That was the past. We’d like to know if Apple will keep growing like crazy, and if Microsoft will do what’s necessary to grow as well. And that’s where some recent announcements point out that Apple, quite simply, is better managed than Microsoft. Apple management is making decisions helping the company to grow, and Microsoft isn’t.
ZDNet reported on the “changing of the guard” at Apple in March. Due to its different product development investment approach, iOS is now bigger than the MacOS. The “legacy” product – that made Apple into a famous company in the 1980s – has been eclipsed by the new product. And the old technology leader is graciously moving on to do research in a scientific community, while Apple pours its resources into developing products for the future. New people, in new roles, pushing new products for new markets. That’s smart.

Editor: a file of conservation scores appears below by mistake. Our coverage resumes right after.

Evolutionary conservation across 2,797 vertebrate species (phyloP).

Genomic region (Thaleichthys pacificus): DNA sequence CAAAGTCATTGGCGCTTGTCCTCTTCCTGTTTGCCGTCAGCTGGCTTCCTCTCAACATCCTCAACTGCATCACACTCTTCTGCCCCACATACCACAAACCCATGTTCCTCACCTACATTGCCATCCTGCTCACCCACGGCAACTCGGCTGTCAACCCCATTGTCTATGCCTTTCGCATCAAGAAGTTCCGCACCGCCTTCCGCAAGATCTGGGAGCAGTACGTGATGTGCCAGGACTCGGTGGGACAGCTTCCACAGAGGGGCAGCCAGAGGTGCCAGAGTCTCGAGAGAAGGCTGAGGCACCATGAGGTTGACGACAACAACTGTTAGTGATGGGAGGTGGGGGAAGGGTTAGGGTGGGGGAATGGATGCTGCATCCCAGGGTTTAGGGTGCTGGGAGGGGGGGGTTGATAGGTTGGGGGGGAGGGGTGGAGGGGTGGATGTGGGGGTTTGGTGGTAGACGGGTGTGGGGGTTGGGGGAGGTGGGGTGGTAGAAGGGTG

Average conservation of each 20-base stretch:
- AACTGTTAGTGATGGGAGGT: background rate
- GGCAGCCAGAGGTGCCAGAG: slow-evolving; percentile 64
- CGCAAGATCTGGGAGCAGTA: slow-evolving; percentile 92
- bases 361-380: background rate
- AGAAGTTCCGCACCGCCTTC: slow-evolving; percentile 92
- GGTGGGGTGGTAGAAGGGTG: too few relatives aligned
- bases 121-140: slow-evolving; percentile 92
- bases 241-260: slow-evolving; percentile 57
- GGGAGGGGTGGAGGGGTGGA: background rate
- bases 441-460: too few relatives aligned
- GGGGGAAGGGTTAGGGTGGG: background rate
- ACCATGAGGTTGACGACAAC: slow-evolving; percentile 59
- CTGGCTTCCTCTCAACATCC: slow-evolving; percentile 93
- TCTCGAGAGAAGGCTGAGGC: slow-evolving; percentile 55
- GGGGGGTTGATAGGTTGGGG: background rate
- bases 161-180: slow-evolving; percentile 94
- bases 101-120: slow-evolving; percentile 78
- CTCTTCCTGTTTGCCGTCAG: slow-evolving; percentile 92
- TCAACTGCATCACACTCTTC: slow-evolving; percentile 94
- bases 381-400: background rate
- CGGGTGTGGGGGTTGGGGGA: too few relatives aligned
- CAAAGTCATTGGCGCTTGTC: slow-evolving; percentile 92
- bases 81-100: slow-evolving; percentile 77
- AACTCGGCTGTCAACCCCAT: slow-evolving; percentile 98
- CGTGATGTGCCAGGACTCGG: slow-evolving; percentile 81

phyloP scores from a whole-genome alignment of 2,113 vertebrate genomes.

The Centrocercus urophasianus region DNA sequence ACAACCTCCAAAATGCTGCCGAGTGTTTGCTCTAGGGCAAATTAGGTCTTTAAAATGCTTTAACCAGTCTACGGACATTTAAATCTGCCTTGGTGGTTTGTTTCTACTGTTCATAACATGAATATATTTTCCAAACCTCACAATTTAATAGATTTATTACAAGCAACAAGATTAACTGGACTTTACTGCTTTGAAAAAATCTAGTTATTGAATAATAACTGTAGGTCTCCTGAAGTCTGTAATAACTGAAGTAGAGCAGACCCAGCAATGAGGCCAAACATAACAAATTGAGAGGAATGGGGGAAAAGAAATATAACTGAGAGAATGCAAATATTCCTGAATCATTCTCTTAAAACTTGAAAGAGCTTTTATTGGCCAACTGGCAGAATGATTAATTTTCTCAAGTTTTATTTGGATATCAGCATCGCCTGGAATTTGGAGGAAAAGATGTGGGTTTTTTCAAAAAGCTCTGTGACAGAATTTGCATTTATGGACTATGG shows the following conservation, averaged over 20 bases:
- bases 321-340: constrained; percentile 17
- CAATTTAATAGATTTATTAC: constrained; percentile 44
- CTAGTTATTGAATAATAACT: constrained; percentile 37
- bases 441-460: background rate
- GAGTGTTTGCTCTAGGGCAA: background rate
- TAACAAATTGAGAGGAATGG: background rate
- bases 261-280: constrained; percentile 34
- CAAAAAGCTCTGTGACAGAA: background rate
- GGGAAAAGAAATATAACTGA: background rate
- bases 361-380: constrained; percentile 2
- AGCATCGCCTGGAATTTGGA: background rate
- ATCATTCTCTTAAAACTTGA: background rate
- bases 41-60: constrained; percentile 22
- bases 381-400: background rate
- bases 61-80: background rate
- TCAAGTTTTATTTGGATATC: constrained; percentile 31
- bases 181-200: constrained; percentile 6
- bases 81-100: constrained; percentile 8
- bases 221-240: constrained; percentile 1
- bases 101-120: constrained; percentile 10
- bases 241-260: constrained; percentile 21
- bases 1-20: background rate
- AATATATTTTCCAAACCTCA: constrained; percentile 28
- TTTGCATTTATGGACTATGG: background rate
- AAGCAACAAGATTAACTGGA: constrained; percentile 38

Lest we forget history, the Lisa was a product that Steve Jobs personally shepherded to market – yet didn’t succeed. He personally remained involved, converting Lisa into the wildly successful 1980s Mac (see AOL Small Business story on history of Lisa and Mac.) You gotta love it when that CEO, his leadership team and all the managers later transition their primary loyalty and put resources into the future product line in order to keep growing! MacOS is not dead, not declining, nor is it going to be devoid of resources. But the future of Apple lies in growing the new platform, and that is where the most resources, best talent and dollars are being focused.